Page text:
Afe for Vanguard

March 27, 2024

International Women’s Day: A day of celebration, by Afe Babalola 

Afe Babalola

EVERY year on March 8, the world comes together to celebrate International Women’s Day, IWD, a day dedicated to honouring the achievements of women across the globe and advocating for gender equality. This special day not only commemorates the historical strides women have made in society but also shines a light on the ongoing struggles they face in the quest for equality. The origins of International Women’s Day are deeply rooted in the early 20th Century movements for women’s rights, which sought to address issues of suffrage, labour rights, and discrimination.

IWD is a testament to the enduring spirit and resilience of women who have led the charge against injustice and inequality. It serves as a reminder of how far we have come and how much further we still need to go to achieve gender parity.

Celebrated worldwide through marches, conferences, and cultural events, International Women’s Day provides an opportunity for reflection, advocacy, and action towards a more inclusive and equitable world.

The rich history of International Women’s Day can be traced to its origins from the labour movements of the early 1900s to its recognition by the United Nations and its significance in the modern era. This article will highlight the importance of International Women’s Day promoting gender equality and empowering women and girls everywhere.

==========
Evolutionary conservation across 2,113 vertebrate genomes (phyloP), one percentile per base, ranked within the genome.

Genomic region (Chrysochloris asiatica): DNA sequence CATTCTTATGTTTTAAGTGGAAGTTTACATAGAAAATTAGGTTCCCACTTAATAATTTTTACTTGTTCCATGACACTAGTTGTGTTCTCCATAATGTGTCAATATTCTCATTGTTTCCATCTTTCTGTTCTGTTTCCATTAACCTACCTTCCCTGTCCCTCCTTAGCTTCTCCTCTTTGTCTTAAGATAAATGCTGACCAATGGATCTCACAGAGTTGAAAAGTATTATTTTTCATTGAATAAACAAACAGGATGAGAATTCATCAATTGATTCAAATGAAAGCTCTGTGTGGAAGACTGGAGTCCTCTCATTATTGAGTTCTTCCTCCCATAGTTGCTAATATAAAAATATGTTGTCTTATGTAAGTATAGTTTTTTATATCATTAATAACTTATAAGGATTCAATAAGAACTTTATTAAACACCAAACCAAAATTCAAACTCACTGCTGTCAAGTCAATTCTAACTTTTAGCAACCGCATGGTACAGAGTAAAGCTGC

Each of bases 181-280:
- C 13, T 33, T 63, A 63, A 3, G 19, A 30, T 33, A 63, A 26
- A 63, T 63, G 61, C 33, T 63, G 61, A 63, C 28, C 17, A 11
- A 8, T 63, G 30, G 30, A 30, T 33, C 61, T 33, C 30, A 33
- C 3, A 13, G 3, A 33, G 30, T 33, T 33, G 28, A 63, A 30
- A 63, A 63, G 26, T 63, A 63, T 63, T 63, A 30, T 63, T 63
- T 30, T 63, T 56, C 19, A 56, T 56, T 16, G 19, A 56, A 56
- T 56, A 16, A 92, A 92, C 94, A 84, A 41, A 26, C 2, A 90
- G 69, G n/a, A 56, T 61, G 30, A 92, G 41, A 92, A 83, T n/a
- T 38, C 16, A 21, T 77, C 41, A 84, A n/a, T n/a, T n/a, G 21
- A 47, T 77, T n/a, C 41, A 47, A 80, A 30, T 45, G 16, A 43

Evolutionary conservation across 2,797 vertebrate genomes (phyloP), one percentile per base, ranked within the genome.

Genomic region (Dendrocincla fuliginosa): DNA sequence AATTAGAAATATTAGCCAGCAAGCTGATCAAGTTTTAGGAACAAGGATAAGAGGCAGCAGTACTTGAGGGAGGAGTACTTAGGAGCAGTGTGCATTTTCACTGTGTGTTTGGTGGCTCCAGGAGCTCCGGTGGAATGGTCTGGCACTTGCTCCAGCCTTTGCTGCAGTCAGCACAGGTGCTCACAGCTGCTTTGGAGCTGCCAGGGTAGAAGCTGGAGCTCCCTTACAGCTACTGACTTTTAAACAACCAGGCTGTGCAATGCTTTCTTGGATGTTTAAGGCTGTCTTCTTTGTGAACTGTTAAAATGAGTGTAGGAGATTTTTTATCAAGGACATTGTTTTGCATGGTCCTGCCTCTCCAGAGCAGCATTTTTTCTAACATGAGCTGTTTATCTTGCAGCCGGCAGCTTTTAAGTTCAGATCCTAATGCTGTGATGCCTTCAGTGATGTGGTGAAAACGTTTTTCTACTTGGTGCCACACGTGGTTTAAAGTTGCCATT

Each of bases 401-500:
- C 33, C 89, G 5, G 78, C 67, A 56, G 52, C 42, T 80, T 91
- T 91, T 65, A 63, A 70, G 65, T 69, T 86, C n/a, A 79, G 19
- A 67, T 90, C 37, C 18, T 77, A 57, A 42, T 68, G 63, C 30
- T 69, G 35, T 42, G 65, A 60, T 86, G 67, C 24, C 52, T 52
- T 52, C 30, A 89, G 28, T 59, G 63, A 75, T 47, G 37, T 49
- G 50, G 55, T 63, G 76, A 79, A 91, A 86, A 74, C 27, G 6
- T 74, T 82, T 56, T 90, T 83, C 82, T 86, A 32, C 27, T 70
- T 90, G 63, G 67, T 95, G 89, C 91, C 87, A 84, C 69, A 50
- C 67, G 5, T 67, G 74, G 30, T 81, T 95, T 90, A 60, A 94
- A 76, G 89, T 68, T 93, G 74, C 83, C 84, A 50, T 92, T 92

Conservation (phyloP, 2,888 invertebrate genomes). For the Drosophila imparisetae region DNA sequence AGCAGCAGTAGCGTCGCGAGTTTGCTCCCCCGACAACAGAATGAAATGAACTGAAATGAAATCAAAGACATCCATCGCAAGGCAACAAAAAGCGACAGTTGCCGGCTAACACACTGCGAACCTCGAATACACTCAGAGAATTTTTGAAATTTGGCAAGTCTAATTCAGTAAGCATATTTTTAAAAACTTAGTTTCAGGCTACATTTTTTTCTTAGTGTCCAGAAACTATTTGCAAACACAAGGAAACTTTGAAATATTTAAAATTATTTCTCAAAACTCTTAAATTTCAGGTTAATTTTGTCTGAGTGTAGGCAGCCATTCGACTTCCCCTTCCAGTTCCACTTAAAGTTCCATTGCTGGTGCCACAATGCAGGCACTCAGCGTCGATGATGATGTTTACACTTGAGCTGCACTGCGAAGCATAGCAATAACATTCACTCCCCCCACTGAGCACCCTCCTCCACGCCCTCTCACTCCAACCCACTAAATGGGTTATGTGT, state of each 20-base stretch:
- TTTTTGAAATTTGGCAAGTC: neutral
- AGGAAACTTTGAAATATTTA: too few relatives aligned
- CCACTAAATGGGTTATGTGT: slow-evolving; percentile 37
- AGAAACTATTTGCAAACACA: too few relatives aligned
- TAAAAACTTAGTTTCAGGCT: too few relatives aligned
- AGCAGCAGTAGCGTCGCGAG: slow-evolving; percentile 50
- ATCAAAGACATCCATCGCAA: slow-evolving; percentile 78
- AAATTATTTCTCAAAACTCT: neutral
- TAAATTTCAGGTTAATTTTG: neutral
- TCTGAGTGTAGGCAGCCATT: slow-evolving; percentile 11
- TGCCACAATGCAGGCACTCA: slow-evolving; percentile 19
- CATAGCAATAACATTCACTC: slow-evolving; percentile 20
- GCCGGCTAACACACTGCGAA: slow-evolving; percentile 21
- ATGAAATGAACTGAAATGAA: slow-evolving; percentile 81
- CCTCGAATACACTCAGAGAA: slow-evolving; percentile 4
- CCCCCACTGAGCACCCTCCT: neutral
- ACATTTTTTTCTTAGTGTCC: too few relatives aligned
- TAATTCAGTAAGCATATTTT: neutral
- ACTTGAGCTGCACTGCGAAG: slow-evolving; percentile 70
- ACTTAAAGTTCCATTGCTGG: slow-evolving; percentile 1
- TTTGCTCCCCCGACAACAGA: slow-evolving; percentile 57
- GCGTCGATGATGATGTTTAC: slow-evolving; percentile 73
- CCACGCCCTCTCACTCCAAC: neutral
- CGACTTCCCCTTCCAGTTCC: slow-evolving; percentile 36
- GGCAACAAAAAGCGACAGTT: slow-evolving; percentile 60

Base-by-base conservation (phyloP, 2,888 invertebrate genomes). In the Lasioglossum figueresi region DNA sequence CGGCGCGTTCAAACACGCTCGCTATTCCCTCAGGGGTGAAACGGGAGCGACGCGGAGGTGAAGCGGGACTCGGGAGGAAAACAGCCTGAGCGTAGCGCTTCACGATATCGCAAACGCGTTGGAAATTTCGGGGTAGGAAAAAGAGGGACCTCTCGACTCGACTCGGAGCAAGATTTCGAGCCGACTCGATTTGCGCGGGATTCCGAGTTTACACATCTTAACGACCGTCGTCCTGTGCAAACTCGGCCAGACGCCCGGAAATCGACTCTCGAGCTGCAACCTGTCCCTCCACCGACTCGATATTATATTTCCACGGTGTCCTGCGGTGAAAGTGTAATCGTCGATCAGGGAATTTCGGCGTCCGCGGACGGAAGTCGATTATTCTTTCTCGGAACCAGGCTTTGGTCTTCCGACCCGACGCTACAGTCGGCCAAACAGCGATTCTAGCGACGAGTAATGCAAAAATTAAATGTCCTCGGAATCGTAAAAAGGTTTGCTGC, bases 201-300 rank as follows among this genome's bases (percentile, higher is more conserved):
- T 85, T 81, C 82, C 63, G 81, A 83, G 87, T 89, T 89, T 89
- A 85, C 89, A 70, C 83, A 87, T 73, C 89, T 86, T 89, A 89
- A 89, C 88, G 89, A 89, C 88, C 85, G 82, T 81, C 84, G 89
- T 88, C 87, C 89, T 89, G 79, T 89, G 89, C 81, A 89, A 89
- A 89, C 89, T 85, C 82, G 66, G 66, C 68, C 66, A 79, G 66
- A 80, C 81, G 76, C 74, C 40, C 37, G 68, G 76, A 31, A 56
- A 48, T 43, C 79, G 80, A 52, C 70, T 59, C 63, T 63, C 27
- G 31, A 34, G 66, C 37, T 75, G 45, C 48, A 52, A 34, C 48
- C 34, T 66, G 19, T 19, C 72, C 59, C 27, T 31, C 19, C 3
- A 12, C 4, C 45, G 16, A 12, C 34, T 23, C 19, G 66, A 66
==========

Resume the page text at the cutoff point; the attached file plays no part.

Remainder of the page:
Origins of International Women’s Day

The origins of International Women’s Day trace back to a confluence of social movements and historical events at the turn of the 20th century, during a period marked by rapid industrialisation, economic expansion, and growing political unrest. Women were at the forefront of advocating for their rights, seeking not only the right to vote but also fair employment practices, better working conditions, and equality. 

Early calls for women’s rights

The fight for women’s rights gained momentum throughout the 19th century, with various movements advocating for women’s suffrage, labour rights, and educational opportunities. However, it was in the early 20th century that these efforts coalesced into the establishment of an international day to highlight women’s demands.

The First National Women’s Day

The origins of IWD can be traced back to the United States, where the Socialist Party of America organised the first National Woman’s Day on February 28, 1909. This event was held in New York City and was aimed at advocating for equal rights for women, including suffrage. It was a response to the growing discontent among women, particularly those working in the garment industry, who were subjected to harsh working conditions, low wages, and discrimination.

The internationalisation of Women’s Day